This week "critical" for Wellington companies
Disaster experts say this week is critical for Wellington companies
August 21, 2013
A team of University of Canterbury (UC) disaster experts say this week is critical for businesses in Wellington and Marlborough.
UC business organisation researcher Venkataraman Nilakant says that the heightened levels of anxiety following last Friday’s 6.6 tremor will have significant implications for workplaces.
Associate Professor Nilakant’s team of researchers explored the dynamics of workplaces following the Canterbury earthquakes.
``The fact that the seismic events are ongoing, in a way that can seem random and unpredictable, is likely to increase stress levels among workers. People are uncertain as to what will happen next.
``Last Friday’s events in Wellington and Marlborough occurred during work hours and that can bring added anxiety as people go back to work, away from their family and their home environment.
``We found that the way employers respond to this situation is critical. When a manager is able to acknowledge the anxiety that workers are feeling, and respond in a way that is supportive, this can lessen the strain and build trust.
``However, when managers ignore workers’ heightened emotions, because they don’t know how to respond or don’t care, then this can be harmful to the employment relationship.
``Workers still bring their concerns to work. Being at work can be good for restoring a sense of routine and normality. However, the workplaces that acknowledge the underlying stress usually do better in maintaining the engagement and commitment of their workers. People are willing to do more if they know their company understands their situation.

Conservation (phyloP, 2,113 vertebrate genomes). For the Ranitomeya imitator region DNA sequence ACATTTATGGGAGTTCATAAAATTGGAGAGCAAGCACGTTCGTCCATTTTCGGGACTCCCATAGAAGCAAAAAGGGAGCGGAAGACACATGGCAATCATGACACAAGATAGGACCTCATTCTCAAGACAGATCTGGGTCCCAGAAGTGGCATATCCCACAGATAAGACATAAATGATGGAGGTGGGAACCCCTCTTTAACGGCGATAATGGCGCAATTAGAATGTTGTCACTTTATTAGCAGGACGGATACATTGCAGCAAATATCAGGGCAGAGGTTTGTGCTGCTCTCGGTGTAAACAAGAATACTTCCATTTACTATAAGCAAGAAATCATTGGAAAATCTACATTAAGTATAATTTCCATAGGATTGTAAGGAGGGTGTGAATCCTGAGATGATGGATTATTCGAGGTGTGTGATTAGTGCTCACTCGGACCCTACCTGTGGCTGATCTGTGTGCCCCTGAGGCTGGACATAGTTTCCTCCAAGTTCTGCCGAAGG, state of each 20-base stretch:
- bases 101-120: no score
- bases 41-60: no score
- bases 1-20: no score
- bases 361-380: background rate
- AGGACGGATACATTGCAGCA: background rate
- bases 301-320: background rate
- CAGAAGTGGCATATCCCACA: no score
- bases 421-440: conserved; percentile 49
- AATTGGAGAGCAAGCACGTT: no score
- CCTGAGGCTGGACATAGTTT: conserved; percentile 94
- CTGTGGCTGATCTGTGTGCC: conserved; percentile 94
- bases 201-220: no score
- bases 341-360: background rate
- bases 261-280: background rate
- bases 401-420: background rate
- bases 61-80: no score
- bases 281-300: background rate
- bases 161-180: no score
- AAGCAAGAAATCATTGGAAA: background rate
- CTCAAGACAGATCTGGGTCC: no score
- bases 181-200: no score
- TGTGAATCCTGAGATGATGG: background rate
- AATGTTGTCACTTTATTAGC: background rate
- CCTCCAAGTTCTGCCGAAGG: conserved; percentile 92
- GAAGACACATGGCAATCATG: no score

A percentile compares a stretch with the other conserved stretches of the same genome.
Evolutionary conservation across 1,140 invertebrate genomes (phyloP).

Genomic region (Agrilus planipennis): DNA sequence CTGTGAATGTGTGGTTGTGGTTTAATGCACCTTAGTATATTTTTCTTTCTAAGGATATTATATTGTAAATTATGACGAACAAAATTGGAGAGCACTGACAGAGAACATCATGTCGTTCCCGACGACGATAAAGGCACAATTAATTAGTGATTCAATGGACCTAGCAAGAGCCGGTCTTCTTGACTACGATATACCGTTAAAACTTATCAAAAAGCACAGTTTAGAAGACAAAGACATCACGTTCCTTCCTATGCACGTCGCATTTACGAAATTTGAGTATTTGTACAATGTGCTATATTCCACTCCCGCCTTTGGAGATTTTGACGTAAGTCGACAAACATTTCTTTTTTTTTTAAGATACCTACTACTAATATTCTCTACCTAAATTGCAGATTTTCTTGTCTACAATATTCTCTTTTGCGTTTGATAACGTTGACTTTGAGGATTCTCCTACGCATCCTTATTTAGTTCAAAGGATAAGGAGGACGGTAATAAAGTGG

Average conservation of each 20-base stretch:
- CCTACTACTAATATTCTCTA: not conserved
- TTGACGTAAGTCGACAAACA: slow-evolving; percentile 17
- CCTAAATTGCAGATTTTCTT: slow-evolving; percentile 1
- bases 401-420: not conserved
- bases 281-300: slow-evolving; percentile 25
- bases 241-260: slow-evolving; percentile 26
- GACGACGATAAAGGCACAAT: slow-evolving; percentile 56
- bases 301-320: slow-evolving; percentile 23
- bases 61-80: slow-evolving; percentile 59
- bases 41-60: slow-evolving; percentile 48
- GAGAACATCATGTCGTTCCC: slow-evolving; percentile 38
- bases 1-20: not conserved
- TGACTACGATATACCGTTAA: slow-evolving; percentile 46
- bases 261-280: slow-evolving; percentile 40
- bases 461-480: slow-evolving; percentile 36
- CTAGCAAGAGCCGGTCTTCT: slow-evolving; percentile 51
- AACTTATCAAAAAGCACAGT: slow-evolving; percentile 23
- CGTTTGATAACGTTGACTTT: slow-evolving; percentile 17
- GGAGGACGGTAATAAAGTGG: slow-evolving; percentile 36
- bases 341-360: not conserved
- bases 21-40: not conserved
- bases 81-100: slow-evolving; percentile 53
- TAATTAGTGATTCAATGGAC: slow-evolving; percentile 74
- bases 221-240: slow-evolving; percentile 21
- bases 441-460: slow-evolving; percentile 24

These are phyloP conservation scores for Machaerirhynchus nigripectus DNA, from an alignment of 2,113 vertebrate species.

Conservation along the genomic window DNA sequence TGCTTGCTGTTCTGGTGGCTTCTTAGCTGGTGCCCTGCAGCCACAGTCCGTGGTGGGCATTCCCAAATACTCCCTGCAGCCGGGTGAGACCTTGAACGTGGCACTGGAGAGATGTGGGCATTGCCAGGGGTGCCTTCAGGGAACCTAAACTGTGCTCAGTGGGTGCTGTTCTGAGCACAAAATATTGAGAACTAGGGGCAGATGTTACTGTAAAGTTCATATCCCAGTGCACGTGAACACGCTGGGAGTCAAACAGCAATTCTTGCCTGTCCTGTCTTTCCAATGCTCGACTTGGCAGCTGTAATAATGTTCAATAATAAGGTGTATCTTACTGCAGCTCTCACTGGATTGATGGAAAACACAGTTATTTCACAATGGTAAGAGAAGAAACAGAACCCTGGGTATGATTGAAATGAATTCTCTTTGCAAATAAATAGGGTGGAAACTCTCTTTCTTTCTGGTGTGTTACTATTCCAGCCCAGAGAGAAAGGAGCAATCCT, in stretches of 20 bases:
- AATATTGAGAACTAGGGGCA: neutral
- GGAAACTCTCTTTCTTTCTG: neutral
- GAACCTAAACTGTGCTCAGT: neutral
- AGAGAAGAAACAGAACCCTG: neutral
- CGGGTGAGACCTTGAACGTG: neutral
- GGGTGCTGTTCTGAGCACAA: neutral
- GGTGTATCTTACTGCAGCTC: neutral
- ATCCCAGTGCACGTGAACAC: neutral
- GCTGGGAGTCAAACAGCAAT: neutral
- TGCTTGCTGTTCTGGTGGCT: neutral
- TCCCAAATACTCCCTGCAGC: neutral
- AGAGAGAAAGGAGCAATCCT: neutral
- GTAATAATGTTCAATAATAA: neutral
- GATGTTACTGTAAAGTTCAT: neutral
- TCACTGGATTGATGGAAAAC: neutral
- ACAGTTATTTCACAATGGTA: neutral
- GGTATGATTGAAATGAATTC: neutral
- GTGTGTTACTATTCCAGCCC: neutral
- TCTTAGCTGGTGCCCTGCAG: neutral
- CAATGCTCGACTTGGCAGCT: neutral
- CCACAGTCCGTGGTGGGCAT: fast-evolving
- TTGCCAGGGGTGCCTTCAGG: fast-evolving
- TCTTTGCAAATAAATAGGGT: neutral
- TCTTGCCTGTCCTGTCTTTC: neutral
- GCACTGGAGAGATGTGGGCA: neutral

``Prolonged exposure to a major and unpredictable source of stress, such as continuing aftershocks, significantly affects physical and mental health. We found that workers felt more exhausted and disengaged from work months later, compared to immediately after the earthquakes.
``When workplaces adopted a long-term approach to staff support, rather than just the period immediately following the disaster, this contributed to the wellbeing, engagement, and performance of their workers.
``The Canterbury events showed that team leaders were key players as they had frequent interaction with workers. If those leaders have emotional literacy then the worker sees the company as supportive.
``However, where a company’s corporate base is outside of the natural disaster area, then you are dealing with people who may not fully understand what it’s like to live and work amid the ongoing trauma.’’
UC’s Resilient Organisations group has released information for employers and human relations staff which is available on their website: http://www.resorgs.org.nz/.
Professor Nilakant says they have been working with and helping key people in Wellington who are closely connected with businesses.